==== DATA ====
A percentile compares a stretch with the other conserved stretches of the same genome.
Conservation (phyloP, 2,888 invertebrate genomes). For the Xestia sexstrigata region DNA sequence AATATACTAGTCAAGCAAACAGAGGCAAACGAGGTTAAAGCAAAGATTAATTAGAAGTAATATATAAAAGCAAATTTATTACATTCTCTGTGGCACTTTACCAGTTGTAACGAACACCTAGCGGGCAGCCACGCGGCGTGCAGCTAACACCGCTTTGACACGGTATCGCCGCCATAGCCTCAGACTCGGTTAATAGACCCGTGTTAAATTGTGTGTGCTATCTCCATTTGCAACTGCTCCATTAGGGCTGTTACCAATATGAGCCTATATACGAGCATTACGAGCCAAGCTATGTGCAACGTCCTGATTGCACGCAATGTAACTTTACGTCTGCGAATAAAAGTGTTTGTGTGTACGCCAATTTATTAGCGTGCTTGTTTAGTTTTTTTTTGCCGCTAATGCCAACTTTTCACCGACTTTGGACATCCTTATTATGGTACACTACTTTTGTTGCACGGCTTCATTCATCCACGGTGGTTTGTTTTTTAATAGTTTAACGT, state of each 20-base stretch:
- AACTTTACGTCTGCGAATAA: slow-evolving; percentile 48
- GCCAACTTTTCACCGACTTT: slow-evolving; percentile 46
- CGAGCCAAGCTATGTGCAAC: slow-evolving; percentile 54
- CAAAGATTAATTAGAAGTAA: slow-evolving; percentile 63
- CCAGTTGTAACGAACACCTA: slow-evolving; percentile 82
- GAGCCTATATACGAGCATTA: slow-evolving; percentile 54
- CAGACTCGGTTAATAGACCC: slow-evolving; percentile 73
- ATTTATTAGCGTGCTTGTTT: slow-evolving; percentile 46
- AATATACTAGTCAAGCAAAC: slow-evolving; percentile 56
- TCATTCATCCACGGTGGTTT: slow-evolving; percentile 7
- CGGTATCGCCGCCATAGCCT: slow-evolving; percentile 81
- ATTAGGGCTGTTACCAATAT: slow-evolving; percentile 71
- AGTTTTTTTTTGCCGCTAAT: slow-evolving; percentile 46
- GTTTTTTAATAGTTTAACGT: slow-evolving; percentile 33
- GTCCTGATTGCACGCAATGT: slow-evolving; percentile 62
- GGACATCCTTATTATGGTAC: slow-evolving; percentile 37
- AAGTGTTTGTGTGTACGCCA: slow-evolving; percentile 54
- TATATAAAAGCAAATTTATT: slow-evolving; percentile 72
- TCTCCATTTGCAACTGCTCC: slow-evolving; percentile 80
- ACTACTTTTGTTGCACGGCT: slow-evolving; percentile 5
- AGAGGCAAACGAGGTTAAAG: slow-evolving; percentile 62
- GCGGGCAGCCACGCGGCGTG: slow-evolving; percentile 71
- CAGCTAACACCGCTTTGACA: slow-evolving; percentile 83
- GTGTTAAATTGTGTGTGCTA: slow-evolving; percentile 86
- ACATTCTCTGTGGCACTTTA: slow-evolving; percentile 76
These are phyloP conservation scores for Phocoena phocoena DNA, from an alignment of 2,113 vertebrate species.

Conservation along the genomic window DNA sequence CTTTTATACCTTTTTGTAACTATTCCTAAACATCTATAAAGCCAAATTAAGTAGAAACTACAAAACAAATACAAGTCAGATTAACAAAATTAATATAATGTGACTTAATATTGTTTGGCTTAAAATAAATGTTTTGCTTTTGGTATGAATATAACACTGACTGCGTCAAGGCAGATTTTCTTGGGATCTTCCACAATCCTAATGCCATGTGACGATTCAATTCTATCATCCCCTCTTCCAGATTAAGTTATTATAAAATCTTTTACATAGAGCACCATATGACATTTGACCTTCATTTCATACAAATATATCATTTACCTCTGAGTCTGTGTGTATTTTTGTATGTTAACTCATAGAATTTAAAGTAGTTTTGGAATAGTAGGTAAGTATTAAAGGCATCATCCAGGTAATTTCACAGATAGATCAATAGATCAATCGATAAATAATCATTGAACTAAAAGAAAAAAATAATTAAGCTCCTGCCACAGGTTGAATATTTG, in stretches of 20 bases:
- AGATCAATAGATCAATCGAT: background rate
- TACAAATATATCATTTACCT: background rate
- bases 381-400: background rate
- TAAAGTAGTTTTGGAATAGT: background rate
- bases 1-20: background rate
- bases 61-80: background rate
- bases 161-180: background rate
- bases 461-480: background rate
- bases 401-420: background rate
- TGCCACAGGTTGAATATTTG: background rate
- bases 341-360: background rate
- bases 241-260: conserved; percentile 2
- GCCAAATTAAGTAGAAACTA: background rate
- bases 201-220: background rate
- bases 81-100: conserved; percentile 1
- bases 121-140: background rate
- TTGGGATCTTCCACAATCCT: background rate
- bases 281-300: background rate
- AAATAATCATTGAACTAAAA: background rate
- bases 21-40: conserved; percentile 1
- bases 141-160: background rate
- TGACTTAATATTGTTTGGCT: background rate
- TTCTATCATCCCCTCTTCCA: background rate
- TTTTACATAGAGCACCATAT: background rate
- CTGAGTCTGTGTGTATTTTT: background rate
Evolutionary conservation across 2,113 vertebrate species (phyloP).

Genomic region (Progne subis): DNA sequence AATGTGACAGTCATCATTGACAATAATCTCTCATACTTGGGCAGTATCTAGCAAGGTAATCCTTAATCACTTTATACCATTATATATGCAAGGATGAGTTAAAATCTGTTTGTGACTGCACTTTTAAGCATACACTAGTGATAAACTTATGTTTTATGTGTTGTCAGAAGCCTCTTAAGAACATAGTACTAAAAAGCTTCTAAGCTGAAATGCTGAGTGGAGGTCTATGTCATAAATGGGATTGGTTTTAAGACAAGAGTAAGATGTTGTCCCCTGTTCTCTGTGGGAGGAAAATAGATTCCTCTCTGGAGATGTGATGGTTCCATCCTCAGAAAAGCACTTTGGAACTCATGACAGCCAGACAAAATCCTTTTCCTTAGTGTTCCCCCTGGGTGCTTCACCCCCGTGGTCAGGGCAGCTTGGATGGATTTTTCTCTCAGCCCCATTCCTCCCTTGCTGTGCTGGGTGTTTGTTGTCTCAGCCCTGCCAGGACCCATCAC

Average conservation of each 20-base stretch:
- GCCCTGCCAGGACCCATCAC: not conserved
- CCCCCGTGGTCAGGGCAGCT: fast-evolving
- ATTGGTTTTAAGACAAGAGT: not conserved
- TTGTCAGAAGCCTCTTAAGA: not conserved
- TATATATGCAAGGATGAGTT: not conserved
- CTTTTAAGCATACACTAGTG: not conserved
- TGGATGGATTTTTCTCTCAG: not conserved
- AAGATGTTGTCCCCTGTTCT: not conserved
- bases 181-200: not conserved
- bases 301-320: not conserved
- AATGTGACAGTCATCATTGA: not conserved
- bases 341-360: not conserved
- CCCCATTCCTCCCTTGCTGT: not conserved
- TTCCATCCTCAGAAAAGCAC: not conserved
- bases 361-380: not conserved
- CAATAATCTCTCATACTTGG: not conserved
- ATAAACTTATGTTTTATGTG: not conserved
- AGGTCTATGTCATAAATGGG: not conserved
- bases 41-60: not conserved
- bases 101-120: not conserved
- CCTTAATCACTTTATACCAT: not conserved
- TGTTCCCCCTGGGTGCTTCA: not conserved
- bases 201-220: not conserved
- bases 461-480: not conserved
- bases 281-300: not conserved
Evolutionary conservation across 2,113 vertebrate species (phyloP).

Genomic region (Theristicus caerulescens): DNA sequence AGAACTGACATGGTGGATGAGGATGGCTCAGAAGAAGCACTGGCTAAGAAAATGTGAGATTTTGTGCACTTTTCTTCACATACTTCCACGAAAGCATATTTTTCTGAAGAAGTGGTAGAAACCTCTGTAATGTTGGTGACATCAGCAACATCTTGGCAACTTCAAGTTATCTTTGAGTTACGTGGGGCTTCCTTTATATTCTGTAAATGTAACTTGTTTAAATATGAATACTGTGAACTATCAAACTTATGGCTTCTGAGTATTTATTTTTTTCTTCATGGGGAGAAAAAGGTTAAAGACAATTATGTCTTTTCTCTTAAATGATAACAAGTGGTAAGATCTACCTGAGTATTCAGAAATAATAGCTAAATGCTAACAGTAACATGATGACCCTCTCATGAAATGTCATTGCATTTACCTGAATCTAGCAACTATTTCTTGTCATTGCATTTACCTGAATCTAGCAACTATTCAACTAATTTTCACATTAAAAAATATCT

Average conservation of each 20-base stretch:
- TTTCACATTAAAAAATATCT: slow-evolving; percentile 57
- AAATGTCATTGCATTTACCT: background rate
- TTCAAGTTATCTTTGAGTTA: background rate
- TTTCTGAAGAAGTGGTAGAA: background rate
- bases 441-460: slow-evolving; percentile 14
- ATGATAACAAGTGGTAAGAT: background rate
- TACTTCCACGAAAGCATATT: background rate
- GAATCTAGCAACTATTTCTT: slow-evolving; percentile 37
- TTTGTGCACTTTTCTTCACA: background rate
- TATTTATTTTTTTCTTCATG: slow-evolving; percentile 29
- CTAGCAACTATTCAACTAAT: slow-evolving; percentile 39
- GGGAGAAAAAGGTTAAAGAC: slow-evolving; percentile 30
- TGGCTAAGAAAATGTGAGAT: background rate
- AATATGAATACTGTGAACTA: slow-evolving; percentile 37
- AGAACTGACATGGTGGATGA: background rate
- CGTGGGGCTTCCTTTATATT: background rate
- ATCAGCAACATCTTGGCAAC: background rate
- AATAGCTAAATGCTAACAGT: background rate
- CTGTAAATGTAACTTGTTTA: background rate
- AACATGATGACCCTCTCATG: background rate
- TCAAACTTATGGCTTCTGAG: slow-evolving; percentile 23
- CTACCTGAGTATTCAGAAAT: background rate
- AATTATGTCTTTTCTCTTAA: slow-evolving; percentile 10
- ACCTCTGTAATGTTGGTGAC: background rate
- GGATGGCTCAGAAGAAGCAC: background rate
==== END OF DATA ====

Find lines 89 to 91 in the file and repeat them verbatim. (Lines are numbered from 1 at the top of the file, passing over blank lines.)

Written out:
- TTTCTGAAGAAGTGGTAGAA: background rate
- bases 441-460: slow-evolving; percentile 14
- ATGATAACAAGTGGTAAGAT: background rate